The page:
My views on women in close combat once hewed pretty close to those of our great Blogfather Exum. However, after reading Azar Gat’s War in Human Civilization (as well as his other corpus) and hearing some convincing (and pessimistic) arguments from friends with extensive and varied downrange experience I’ve gone back to being merely agnostic. I’m just a civilian that types out screeds on strategy and I really have no clue, and I’ll leave the policy debate to the following (by no means an exhaustive list, just the first few that came to mind):
- People who have done extensive quantitative and qualitative empirical social or political research on the subject.
- People who are well versed in military sociology on cohesion.
- People who have statistical data or a scientific background in fields like military medicine/health or psychology that would impact the debate.
- People with downrange experience that can contextualize their own anecdotes within larger valid policy analysis.
- People who have an extensive command of military history related to women in combat.
However, I’ve become fairly apprehensive about the way the debate is going. I am afraid it is becoming a battle of dueling pieties, a duel whose potential endpoint will not serve the fighting man or woman slugging it out in the arena. For example, see this Marine Corps Gazette piece by two Marine junior officers titled “Let Us Fight For You.”
There are at least four interrlated issues at play here:
1. Pop-Darwinism. Take this nugget:
From an evolutionary perspective, it means pitting a generally smaller/gentler/more compassionate demographic against a generally larger/stronger/more violent demographic in a “survival of the fittest” contest that ultimately determines the fates of societies. Simplistic animal survival is the driving factor here.
An author can justify virtually anything by making vague references to evolution. This is not to say that evolutionary influences on social matters are invalid. But there must be meat on the bones.
No actual scientific evidence or concepts from the evolutionary sciences are presented. Nothing is written here that takes into account evolutionary psychology’s “modularity of mind” concepts, the notion of the evolutionary state of nature, or newer concepts like gene-culture coevolution or cultural evolution. Levels of selection? Nope. You won’t find anything about the “modern synthesis” or the recent challenges to it either.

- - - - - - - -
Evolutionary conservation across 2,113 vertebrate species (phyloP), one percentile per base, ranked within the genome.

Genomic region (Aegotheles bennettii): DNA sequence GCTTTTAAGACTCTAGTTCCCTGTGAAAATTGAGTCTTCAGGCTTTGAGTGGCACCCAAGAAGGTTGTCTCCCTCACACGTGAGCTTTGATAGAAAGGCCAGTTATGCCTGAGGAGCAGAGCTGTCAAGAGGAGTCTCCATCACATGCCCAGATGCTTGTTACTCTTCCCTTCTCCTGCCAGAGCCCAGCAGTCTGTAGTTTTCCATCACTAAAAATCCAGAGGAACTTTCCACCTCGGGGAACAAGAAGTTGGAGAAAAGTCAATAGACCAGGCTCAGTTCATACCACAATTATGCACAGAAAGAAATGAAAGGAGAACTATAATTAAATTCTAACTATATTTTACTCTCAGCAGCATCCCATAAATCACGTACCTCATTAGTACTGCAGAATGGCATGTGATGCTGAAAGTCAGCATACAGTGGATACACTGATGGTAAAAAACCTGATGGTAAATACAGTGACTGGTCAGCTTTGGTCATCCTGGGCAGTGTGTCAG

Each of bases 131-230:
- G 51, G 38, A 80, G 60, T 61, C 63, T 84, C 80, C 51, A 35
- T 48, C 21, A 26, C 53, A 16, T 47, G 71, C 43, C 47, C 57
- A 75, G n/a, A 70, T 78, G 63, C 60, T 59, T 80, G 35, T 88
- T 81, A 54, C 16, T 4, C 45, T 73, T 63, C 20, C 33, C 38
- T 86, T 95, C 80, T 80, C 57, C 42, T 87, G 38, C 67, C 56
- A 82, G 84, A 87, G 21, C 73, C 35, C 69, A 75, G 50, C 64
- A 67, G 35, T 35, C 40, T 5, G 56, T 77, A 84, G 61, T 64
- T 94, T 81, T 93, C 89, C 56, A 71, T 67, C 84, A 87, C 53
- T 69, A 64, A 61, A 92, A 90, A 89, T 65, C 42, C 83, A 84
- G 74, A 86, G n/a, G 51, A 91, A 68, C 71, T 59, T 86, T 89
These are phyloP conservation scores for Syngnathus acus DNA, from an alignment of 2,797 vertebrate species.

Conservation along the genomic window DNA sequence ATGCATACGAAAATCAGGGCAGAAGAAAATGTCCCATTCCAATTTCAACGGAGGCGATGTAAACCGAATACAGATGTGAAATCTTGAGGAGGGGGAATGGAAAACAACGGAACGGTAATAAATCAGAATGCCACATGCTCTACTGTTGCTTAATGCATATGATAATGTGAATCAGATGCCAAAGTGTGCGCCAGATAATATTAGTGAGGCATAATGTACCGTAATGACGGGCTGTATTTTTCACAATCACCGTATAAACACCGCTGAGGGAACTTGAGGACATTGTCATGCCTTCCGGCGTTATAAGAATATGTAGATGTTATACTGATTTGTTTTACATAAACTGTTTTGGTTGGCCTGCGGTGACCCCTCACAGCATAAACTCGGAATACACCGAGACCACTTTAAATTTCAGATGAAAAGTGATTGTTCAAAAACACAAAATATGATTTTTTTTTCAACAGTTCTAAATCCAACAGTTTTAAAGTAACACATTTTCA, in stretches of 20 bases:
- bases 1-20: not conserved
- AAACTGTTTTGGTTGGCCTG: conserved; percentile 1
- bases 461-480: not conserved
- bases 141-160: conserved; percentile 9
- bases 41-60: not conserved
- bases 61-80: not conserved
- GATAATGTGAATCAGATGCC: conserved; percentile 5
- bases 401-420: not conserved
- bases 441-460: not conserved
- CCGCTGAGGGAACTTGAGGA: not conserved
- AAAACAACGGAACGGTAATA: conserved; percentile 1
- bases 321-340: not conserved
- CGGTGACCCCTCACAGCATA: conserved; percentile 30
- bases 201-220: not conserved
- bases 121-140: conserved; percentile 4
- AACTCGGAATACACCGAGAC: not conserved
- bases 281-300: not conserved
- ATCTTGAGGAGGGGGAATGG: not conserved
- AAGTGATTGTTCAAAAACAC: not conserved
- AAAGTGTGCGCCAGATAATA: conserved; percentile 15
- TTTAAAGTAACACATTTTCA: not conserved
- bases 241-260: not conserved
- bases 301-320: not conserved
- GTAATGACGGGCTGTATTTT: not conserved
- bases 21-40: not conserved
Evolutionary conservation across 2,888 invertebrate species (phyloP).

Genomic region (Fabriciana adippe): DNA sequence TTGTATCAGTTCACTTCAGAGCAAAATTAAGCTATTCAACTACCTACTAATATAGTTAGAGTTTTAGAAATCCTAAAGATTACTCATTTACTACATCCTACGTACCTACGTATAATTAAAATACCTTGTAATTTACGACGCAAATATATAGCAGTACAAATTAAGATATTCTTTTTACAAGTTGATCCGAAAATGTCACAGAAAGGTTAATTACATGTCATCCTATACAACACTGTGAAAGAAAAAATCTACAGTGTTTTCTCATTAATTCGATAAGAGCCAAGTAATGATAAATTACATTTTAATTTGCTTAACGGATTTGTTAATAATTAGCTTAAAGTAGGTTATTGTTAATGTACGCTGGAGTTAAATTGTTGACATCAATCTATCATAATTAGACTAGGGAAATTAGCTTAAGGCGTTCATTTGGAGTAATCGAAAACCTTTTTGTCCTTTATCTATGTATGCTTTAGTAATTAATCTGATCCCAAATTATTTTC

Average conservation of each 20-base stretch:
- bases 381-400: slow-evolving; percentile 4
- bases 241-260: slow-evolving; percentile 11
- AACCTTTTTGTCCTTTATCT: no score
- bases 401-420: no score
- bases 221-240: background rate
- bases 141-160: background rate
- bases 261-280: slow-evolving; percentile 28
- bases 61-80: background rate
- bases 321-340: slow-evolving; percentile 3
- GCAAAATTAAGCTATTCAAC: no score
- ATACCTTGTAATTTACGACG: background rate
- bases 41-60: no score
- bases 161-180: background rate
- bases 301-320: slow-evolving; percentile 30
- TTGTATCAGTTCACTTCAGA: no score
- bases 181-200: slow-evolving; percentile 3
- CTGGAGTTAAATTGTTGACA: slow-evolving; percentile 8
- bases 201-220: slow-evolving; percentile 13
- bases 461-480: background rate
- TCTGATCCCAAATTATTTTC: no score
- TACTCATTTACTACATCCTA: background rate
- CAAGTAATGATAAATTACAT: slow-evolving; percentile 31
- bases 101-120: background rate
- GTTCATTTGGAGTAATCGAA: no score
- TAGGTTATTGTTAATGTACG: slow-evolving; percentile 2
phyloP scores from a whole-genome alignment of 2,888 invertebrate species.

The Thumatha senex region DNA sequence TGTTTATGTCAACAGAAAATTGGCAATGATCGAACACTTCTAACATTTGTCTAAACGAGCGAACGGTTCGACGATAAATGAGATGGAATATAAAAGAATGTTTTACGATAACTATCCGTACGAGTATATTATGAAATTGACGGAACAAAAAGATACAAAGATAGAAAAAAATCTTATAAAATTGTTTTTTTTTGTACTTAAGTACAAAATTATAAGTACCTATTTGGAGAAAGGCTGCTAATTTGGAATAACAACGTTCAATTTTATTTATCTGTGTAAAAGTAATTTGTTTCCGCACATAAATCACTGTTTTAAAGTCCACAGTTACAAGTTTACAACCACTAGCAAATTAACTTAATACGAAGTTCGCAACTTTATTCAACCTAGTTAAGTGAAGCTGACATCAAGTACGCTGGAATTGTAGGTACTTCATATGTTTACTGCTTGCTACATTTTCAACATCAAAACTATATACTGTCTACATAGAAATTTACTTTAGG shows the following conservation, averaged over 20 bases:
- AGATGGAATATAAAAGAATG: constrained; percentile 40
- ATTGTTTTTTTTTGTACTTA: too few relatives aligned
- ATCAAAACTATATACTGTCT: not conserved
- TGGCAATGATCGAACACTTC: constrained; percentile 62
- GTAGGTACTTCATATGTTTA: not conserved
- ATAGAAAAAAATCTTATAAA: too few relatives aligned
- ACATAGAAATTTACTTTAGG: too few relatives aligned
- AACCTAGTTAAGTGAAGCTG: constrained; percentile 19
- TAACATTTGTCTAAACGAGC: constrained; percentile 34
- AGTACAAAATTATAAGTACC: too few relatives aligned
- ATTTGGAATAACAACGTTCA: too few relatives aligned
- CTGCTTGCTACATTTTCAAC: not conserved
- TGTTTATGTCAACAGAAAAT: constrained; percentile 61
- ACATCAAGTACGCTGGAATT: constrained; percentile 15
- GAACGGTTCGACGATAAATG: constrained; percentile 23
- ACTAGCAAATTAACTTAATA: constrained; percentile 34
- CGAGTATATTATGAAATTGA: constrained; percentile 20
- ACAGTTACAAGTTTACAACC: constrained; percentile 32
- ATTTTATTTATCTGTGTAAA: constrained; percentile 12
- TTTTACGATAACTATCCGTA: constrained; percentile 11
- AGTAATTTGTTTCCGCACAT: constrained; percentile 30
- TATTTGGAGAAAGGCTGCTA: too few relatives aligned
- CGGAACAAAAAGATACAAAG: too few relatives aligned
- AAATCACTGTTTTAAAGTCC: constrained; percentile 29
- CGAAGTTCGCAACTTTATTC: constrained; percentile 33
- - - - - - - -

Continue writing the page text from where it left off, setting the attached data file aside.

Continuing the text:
We can’t just throw out the terms “evolutionary” or “survival of the fittest” without wading into a complex scientific debate between many fields of endeavor from paleontology to genetics. And all of the relevant social science that makes use of evolutionary science is also absent.
It’s just an assertion without explanation of actual evolutionary mechanisms with meaningful social outputs. It may be that we can find solid scientific data points in the evolutionary literature to support their points. But they haven’t given us any to work with.
2. Theological Arguments. The articles also jarringly moves from E.O. Wilson and Leda Cosmides territory to invoking theological reasons why women need to stay out of the good old infantry:
From a biblical perspective, God made the genders specifically and intentionally different for many purposes. Men are to shoulder the responsibility of fighting to preserve the life and dignity of women, as well as to protect the next generation. This willing sacrifice and service is for the sake of women, not to control or demean them.
I tend to think that what God did or didn’t intend is for Sunday school, not military science. Besides, an examination of the complicated relationship between different strands of Judeo-Christian religious thought and the justification of violence may bring up some troubling questions for those seeking to improve military effectiveness or make any kind of hard decisions in war.
Most importantly, this kind of argument defeats the purpose entirely of invoking evolution or utilitarian arguments about effectiveness and takes the piece into some very, very troubled territory.